Winners of AIA 2017 Thomas Jefferson Award and Collaborative Achievement Award Announced
The American Institute of Architects (AIA) has announced the winners of the Thomas Jefferson Award and the Collaborative Achievement Award for the year 2017. The winner of the Thomas Jefferson Award, which addresses services to public architecture, was given to the Fellow of American Institute of Architecture (FAIA) and former Philadelphia Deputy Mayor and Chairman of the City Planning Commission Alan Greenberger. As a mayor, Greenberger was in charge of 11 agencies which include the Department of Commerce. He led the Philadelphia2035 plan for the city’s revival in addition to completing and authorizing the plans for Philadelphia’s 37-mile-waterfront. Greenberger’s services to the city continue with his current role as chairman of the Philadelphia Art Commission, besides his position as Teaching Professor in the Department of Architecture Design & Urbanism at Drexel University and his fellowship at the Lindy Institute for Urban Innovation.
As for the Collaborative Achievement Award, which recognizes work done by architects in collaboration with non-architectural organizations to improve habitable and work spaces, it was given to The Enterprise Rose Architectural Fellowship and architect Lawrence Scarpa. The Enterprise Rose Architectural Fellowship has been active for almost two decades as an “influential force” that supports architects interested in social impact design. 64 fellows of the AIA who have shaped community-based design have benefited from this support. The other recipient of the award, Lawrence Scarpa, is FAIA and co-founder of Brooke + Scarpa based in Los Angeles. He known for his leadership in the field of sustainable design, and he is the co-founder of the non-profit organization Livable Places which promotes affordable and sustainable communities. His 44-unit housing project Colorado Court in Santa Monica, California, was the first multi-family housing project to be certified by the LEED.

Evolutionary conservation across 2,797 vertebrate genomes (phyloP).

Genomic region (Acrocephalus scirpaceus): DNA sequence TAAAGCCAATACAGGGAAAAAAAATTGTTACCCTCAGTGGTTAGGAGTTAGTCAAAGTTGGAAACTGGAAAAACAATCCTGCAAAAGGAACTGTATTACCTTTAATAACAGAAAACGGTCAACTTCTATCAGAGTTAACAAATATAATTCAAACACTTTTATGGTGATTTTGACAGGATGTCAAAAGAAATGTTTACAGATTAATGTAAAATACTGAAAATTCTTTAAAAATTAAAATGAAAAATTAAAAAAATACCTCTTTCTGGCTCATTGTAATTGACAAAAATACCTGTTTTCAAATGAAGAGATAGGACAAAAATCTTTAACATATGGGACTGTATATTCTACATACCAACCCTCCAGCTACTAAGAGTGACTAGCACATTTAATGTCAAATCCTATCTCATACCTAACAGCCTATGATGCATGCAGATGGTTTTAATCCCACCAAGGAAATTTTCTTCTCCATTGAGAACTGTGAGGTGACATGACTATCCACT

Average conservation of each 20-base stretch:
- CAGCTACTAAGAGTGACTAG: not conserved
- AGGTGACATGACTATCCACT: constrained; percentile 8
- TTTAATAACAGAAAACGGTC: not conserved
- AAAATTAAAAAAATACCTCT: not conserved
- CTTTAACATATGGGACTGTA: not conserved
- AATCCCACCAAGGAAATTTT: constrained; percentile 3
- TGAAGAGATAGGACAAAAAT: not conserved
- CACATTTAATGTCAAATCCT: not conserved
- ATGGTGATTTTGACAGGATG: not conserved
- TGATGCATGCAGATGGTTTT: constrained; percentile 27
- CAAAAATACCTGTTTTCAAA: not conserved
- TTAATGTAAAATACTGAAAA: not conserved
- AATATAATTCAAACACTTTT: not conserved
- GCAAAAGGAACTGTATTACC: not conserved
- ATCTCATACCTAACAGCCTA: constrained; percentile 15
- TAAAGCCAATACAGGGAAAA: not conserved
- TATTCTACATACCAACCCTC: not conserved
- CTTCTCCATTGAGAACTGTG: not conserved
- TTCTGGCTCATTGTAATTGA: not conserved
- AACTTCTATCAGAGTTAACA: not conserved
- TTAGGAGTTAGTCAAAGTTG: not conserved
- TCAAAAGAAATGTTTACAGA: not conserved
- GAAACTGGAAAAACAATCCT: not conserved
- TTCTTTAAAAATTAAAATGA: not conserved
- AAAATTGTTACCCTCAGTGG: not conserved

However, that is not all there is to the 57-year-old architect who was recognized by the AIA for his “ unique mix of design excellence, social responsibility, stewardship, and service to the profession.” Scarpa has made good use of his expertise in mustering “new models for collaboration that serve the greater good” and making effective changes in the policies of the state of California.